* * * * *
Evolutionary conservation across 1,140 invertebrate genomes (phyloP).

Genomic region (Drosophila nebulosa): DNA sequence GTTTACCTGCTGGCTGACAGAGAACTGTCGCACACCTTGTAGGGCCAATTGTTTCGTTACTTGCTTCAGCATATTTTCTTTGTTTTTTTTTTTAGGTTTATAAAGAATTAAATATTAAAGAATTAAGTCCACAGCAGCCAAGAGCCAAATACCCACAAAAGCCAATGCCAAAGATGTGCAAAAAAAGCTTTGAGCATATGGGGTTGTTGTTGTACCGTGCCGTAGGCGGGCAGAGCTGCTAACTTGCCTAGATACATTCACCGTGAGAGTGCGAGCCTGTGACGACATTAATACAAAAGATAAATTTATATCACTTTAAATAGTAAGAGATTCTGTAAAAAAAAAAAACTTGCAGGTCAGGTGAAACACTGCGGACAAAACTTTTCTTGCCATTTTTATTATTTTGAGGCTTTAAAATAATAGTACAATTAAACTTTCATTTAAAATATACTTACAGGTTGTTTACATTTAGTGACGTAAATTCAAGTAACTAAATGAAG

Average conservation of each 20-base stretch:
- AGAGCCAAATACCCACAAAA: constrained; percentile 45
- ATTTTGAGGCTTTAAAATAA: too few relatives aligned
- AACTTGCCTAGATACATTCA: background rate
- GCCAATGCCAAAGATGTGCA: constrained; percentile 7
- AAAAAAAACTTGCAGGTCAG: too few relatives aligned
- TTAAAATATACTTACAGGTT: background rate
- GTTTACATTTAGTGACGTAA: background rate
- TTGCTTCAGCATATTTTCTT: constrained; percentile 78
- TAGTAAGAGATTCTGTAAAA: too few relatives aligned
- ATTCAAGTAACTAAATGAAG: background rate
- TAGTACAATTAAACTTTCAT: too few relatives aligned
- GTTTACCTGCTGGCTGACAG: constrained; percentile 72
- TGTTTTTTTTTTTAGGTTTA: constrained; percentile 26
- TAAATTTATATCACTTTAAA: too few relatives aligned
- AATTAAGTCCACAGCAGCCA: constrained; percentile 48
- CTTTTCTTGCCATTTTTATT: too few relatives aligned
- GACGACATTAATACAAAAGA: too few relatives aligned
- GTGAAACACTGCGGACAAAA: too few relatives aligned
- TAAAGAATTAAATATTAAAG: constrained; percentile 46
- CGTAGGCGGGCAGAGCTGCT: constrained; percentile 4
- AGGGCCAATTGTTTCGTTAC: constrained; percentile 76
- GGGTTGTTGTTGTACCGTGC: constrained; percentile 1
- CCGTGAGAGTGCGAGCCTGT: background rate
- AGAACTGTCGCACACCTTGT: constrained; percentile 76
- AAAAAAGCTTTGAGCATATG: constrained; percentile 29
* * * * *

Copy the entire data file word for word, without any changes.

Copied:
Evolutionary conservation across 1,140 invertebrate genomes (phyloP).

Genomic region (Drosophila nebulosa): DNA sequence GTTTACCTGCTGGCTGACAGAGAACTGTCGCACACCTTGTAGGGCCAATTGTTTCGTTACTTGCTTCAGCATATTTTCTTTGTTTTTTTTTTTAGGTTTATAAAGAATTAAATATTAAAGAATTAAGTCCACAGCAGCCAAGAGCCAAATACCCACAAAAGCCAATGCCAAAGATGTGCAAAAAAAGCTTTGAGCATATGGGGTTGTTGTTGTACCGTGCCGTAGGCGGGCAGAGCTGCTAACTTGCCTAGATACATTCACCGTGAGAGTGCGAGCCTGTGACGACATTAATACAAAAGATAAATTTATATCACTTTAAATAGTAAGAGATTCTGTAAAAAAAAAAAACTTGCAGGTCAGGTGAAACACTGCGGACAAAACTTTTCTTGCCATTTTTATTATTTTGAGGCTTTAAAATAATAGTACAATTAAACTTTCATTTAAAATATACTTACAGGTTGTTTACATTTAGTGACGTAAATTCAAGTAACTAAATGAAG

Average conservation of each 20-base stretch:
- AGAGCCAAATACCCACAAAA: constrained; percentile 45
- ATTTTGAGGCTTTAAAATAA: too few relatives aligned
- AACTTGCCTAGATACATTCA: background rate
- GCCAATGCCAAAGATGTGCA: constrained; percentile 7
- AAAAAAAACTTGCAGGTCAG: too few relatives aligned
- TTAAAATATACTTACAGGTT: background rate
- GTTTACATTTAGTGACGTAA: background rate
- TTGCTTCAGCATATTTTCTT: constrained; percentile 78
- TAGTAAGAGATTCTGTAAAA: too few relatives aligned
- ATTCAAGTAACTAAATGAAG: background rate
- TAGTACAATTAAACTTTCAT: too few relatives aligned
- GTTTACCTGCTGGCTGACAG: constrained; percentile 72
- TGTTTTTTTTTTTAGGTTTA: constrained; percentile 26
- TAAATTTATATCACTTTAAA: too few relatives aligned
- AATTAAGTCCACAGCAGCCA: constrained; percentile 48
- CTTTTCTTGCCATTTTTATT: too few relatives aligned
- GACGACATTAATACAAAAGA: too few relatives aligned
- GTGAAACACTGCGGACAAAA: too few relatives aligned
- TAAAGAATTAAATATTAAAG: constrained; percentile 46
- CGTAGGCGGGCAGAGCTGCT: constrained; percentile 4
- AGGGCCAATTGTTTCGTTAC: constrained; percentile 76
- GGGTTGTTGTTGTACCGTGC: constrained; percentile 1
- CCGTGAGAGTGCGAGCCTGT: background rate
- AGAACTGTCGCACACCTTGT: constrained; percentile 76
- AAAAAAGCTTTGAGCATATG: constrained; percentile 29